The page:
Back in the summer, John Holmwood, the current BSA President, sent me an email about impact and research ethics. Various contingencies have got in the way of discussing his concerns – but they are important.
John’s argument, in essence, is that the implications of the UK impact agenda for research ethics have been overlooked, and should be a matter of concern for university review committees. Decisions about all UK public research funding, and a good deal of foundation funding, increasingly focus on the likely impact of the research. Proposals are strengthened by evidence that research participants will be involved as co-producers. However, this raises important issues about deception in research, since the intended goal may not be shared by the participants. If they are fully informed, they may decline to serve as co-producers and undermine the project: if they are not fully informed, they are victims of deception – and ethical review committees should be as concerned about this as they are about covert research. In fact, they should be more concerned, since covert research may properly be undertaken for disinterested scientific purposes whereas impact-oriented research always has a normative agenda determined by the funder. John wonders whether this issue is receiving proper attention from university review processes because of the drive to obtain funding of any kind in a period of declining resources.
This poses questions about the nature and purpose of the social sciences that go back to their nineteenth century foundation. To a greater or lesser degree, all were based on some vision of a contribution to human welfare, even if this vision were decidedly partial. Economics came to identify a good society with efficiency, sociology with social justice, psychology with concordance to human nature and so on. As later generations pointed out, these contributions contained a wealth of unexamined assumptions, values and elitist biases. The world governed by reason and objective evidence proved to be less successful in practice than in theory. Markets failed, the social problems of the poor were entangled with the disciplinary activities of the powerful, and the fundamentals of human nature encoded a wealth of racism, sexism and classism. Nevertheless, many justifications for the support of the social sciences continue to rest on their implicit or explicit claim to contribute to the delivery of a better world.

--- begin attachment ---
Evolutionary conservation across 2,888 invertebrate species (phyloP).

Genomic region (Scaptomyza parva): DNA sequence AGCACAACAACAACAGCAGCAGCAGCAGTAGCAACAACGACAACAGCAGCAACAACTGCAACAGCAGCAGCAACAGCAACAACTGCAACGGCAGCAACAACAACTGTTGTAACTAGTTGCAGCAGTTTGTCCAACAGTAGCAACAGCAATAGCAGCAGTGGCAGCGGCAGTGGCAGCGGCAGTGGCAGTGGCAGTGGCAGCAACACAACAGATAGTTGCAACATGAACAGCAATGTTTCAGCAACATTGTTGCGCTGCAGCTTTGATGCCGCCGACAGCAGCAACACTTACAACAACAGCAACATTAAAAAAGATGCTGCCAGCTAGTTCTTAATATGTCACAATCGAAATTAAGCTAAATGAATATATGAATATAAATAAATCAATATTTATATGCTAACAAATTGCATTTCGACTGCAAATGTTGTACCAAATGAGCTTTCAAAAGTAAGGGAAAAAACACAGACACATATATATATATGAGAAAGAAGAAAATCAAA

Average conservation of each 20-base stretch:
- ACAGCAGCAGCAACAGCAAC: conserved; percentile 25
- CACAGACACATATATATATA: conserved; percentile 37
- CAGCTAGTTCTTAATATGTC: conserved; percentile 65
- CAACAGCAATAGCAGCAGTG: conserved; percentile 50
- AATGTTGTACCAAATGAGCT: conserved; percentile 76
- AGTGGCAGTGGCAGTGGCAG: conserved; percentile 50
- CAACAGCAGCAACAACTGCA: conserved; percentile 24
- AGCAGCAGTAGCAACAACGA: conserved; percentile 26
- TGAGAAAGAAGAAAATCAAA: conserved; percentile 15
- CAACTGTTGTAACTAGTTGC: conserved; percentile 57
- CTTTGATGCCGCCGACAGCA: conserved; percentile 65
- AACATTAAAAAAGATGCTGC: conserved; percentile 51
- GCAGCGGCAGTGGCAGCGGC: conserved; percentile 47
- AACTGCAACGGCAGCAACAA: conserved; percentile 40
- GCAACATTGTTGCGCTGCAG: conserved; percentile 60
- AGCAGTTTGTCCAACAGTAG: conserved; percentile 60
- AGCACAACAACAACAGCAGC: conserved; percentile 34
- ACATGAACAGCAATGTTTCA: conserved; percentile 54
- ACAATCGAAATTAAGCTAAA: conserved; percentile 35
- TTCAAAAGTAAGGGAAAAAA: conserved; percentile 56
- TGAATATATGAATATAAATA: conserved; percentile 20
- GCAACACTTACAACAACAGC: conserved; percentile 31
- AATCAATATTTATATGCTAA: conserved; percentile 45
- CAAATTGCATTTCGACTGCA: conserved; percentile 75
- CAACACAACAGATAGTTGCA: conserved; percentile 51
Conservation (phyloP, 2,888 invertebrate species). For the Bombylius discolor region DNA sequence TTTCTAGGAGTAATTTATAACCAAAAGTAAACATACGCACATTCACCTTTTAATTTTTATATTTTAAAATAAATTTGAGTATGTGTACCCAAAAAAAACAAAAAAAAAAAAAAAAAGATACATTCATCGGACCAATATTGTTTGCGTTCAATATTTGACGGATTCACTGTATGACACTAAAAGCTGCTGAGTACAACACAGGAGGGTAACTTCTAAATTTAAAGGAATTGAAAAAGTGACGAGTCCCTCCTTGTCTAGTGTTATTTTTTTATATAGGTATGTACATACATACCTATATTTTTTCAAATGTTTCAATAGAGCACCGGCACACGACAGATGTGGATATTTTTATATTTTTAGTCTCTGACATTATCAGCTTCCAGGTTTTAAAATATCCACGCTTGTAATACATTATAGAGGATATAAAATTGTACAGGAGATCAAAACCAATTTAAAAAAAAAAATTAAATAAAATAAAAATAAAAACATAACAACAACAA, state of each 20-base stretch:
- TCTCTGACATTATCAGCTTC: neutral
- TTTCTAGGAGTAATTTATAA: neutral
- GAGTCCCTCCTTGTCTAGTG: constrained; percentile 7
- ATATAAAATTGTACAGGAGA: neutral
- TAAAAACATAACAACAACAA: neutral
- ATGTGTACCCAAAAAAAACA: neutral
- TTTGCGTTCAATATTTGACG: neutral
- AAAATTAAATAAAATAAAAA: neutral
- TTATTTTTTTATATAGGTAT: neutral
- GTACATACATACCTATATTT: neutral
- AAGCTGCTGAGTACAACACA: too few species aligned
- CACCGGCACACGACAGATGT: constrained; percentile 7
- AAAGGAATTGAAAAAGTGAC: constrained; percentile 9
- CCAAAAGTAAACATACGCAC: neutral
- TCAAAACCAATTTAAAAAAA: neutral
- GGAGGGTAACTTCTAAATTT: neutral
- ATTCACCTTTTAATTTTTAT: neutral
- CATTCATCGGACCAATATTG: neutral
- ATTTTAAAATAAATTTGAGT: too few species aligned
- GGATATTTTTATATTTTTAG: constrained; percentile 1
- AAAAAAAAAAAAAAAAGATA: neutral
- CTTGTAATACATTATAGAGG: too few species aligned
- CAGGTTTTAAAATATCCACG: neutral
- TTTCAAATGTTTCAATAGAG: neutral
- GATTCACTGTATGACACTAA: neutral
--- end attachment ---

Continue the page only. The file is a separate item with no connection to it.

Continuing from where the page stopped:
This may be a necessary argument but, as Martin Nicolaus, a radical sociologist of the 1960s, memorably put it, the result is that the eyes of social scientists turn downwards and their palms turn upwards. We do not have to share Nicolaus’s revolutionary perspective to think that the result may not necessarily be good for either science or society. It distorts the scientific understanding of human societies because the questions, and hence the answers, are substantially predetermined. It does not benefit society because the inconvenient truths that might emerge from a more disinterested approach remain buried. It encourages the emergence of an inverted opposite, evident in some public sociology, where genuine concerns are dismissed as just so much false consciousness.
The impact agenda, however, introduces a peculiar twist in that it invites users to collude in their own subordination. Nicolaus lambasted the US sociological establishment for their indifference to the marginalized and the socially excluded, except as the targets of surveillance, whether quantitative or qualitative. Impact requires social scientists to co-opt victims in order to better understand how they may be kept in their place, or at least made less inconvenient.
Unfortunately, a critical response to impact does not sit well with the times. Some social sciences have not forgotten their own history – much as neophiliac funders might wish them to. However, flourishing new disciplines like behavioural economics and social marketing deny any responsibility to reflect on the ethics of their own practice: they merely implement their client’s wishes – eyes down and palms up. The lack of concern by university ethics committees, which troubles Holmwood, further confirms that their real function is as an adjunct to performance and reputation management rather than as an expression of scientific values.
Could it be any different in a publicly-funded and minutely-regulated university system like that of the UK, where every investment requires a utilitarian justification? Social sciences are funded as tools of policy rather than as prerequisites for a functioning democracy. The real public good argument, though, might be about the importance to a dynamic and innovative society of free inquiry and debate, about a diversity and plurality of ideas, perspectives and inquiries that would challenge and stimulate citizens and their representatives to think beyond the tramlines of impact. Ironically, Herbert Spencer would have understood this better than most – and would not have thought that a monoculture of public universities was the best way to achieve it.